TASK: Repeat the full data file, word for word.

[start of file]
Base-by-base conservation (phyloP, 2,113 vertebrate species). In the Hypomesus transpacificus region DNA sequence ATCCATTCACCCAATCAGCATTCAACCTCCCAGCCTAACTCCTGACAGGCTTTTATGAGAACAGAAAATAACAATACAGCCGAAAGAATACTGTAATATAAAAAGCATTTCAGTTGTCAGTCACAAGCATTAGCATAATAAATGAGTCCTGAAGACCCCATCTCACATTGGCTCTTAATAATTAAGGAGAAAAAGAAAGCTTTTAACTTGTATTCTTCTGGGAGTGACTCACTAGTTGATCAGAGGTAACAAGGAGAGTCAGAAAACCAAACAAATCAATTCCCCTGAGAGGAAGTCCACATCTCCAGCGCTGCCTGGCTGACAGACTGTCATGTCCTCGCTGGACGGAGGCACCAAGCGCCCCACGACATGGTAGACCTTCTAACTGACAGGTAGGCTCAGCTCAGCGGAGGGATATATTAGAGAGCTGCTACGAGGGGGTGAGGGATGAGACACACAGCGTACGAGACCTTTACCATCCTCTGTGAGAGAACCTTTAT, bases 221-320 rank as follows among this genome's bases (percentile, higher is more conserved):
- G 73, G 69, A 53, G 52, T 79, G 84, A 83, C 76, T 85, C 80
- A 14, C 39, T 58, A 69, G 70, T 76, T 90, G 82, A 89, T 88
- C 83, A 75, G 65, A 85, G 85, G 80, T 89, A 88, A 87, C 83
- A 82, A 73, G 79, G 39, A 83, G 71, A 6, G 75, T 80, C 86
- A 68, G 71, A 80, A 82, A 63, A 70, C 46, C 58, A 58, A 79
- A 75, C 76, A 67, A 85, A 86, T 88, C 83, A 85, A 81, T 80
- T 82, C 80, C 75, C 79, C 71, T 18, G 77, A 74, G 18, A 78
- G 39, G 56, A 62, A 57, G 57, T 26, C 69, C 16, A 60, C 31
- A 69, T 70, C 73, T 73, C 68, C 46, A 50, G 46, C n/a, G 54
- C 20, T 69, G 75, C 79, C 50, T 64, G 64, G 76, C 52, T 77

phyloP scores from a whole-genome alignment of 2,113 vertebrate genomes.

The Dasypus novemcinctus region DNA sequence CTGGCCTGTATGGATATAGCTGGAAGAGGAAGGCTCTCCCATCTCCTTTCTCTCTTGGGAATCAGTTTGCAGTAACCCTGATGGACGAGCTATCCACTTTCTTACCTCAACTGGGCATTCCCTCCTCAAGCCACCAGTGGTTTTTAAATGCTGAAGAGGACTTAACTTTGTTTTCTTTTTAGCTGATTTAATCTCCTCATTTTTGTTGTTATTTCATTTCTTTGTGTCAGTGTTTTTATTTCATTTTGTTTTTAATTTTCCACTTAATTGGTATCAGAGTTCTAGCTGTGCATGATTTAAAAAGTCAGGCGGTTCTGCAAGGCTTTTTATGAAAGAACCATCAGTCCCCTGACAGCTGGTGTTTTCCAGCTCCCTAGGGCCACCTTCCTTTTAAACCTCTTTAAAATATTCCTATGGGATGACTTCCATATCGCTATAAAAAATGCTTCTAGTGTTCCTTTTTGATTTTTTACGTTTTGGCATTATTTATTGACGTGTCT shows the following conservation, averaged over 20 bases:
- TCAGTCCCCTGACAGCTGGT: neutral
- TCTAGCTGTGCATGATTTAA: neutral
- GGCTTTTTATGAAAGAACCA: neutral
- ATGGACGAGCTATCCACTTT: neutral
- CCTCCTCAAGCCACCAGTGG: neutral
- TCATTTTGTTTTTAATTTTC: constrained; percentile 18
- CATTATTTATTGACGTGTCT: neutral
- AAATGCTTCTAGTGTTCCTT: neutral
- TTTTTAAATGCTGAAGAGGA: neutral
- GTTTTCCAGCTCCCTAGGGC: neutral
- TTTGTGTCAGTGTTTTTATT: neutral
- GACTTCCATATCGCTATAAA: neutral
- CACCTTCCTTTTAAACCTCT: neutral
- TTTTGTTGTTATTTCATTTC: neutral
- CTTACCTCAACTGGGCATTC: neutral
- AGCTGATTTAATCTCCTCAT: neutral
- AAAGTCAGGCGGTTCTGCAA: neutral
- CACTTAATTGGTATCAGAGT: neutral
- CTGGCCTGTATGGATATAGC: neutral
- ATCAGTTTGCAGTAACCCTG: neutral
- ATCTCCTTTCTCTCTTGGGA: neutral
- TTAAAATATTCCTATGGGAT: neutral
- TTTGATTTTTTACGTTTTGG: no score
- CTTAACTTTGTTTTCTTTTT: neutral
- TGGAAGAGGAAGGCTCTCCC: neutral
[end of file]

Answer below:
Base-by-base conservation (phyloP, 2,113 vertebrate species). In the Hypomesus transpacificus region DNA sequence ATCCATTCACCCAATCAGCATTCAACCTCCCAGCCTAACTCCTGACAGGCTTTTATGAGAACAGAAAATAACAATACAGCCGAAAGAATACTGTAATATAAAAAGCATTTCAGTTGTCAGTCACAAGCATTAGCATAATAAATGAGTCCTGAAGACCCCATCTCACATTGGCTCTTAATAATTAAGGAGAAAAAGAAAGCTTTTAACTTGTATTCTTCTGGGAGTGACTCACTAGTTGATCAGAGGTAACAAGGAGAGTCAGAAAACCAAACAAATCAATTCCCCTGAGAGGAAGTCCACATCTCCAGCGCTGCCTGGCTGACAGACTGTCATGTCCTCGCTGGACGGAGGCACCAAGCGCCCCACGACATGGTAGACCTTCTAACTGACAGGTAGGCTCAGCTCAGCGGAGGGATATATTAGAGAGCTGCTACGAGGGGGTGAGGGATGAGACACACAGCGTACGAGACCTTTACCATCCTCTGTGAGAGAACCTTTAT, bases 221-320 rank as follows among this genome's bases (percentile, higher is more conserved):
- G 73, G 69, A 53, G 52, T 79, G 84, A 83, C 76, T 85, C 80
- A 14, C 39, T 58, A 69, G 70, T 76, T 90, G 82, A 89, T 88
- C 83, A 75, G 65, A 85, G 85, G 80, T 89, A 88, A 87, C 83
- A 82, A 73, G 79, G 39, A 83, G 71, A 6, G 75, T 80, C 86
- A 68, G 71, A 80, A 82, A 63, A 70, C 46, C 58, A 58, A 79
- A 75, C 76, A 67, A 85, A 86, T 88, C 83, A 85, A 81, T 80
- T 82, C 80, C 75, C 79, C 71, T 18, G 77, A 74, G 18, A 78
- G 39, G 56, A 62, A 57, G 57, T 26, C 69, C 16, A 60, C 31
- A 69, T 70, C 73, T 73, C 68, C 46, A 50, G 46, C n/a, G 54
- C 20, T 69, G 75, C 79, C 50, T 64, G 64, G 76, C 52, T 77

phyloP scores from a whole-genome alignment of 2,113 vertebrate genomes.

The Dasypus novemcinctus region DNA sequence CTGGCCTGTATGGATATAGCTGGAAGAGGAAGGCTCTCCCATCTCCTTTCTCTCTTGGGAATCAGTTTGCAGTAACCCTGATGGACGAGCTATCCACTTTCTTACCTCAACTGGGCATTCCCTCCTCAAGCCACCAGTGGTTTTTAAATGCTGAAGAGGACTTAACTTTGTTTTCTTTTTAGCTGATTTAATCTCCTCATTTTTGTTGTTATTTCATTTCTTTGTGTCAGTGTTTTTATTTCATTTTGTTTTTAATTTTCCACTTAATTGGTATCAGAGTTCTAGCTGTGCATGATTTAAAAAGTCAGGCGGTTCTGCAAGGCTTTTTATGAAAGAACCATCAGTCCCCTGACAGCTGGTGTTTTCCAGCTCCCTAGGGCCACCTTCCTTTTAAACCTCTTTAAAATATTCCTATGGGATGACTTCCATATCGCTATAAAAAATGCTTCTAGTGTTCCTTTTTGATTTTTTACGTTTTGGCATTATTTATTGACGTGTCT shows the following conservation, averaged over 20 bases:
- TCAGTCCCCTGACAGCTGGT: neutral
- TCTAGCTGTGCATGATTTAA: neutral
- GGCTTTTTATGAAAGAACCA: neutral
- ATGGACGAGCTATCCACTTT: neutral
- CCTCCTCAAGCCACCAGTGG: neutral
- TCATTTTGTTTTTAATTTTC: constrained; percentile 18
- CATTATTTATTGACGTGTCT: neutral
- AAATGCTTCTAGTGTTCCTT: neutral
- TTTTTAAATGCTGAAGAGGA: neutral
- GTTTTCCAGCTCCCTAGGGC: neutral
- TTTGTGTCAGTGTTTTTATT: neutral
- GACTTCCATATCGCTATAAA: neutral
- CACCTTCCTTTTAAACCTCT: neutral
- TTTTGTTGTTATTTCATTTC: neutral
- CTTACCTCAACTGGGCATTC: neutral
- AGCTGATTTAATCTCCTCAT: neutral
- AAAGTCAGGCGGTTCTGCAA: neutral
- CACTTAATTGGTATCAGAGT: neutral
- CTGGCCTGTATGGATATAGC: neutral
- ATCAGTTTGCAGTAACCCTG: neutral
- ATCTCCTTTCTCTCTTGGGA: neutral
- TTAAAATATTCCTATGGGAT: neutral
- TTTGATTTTTTACGTTTTGG: no score
- CTTAACTTTGTTTTCTTTTT: neutral
- TGGAAGAGGAAGGCTCTCCC: neutral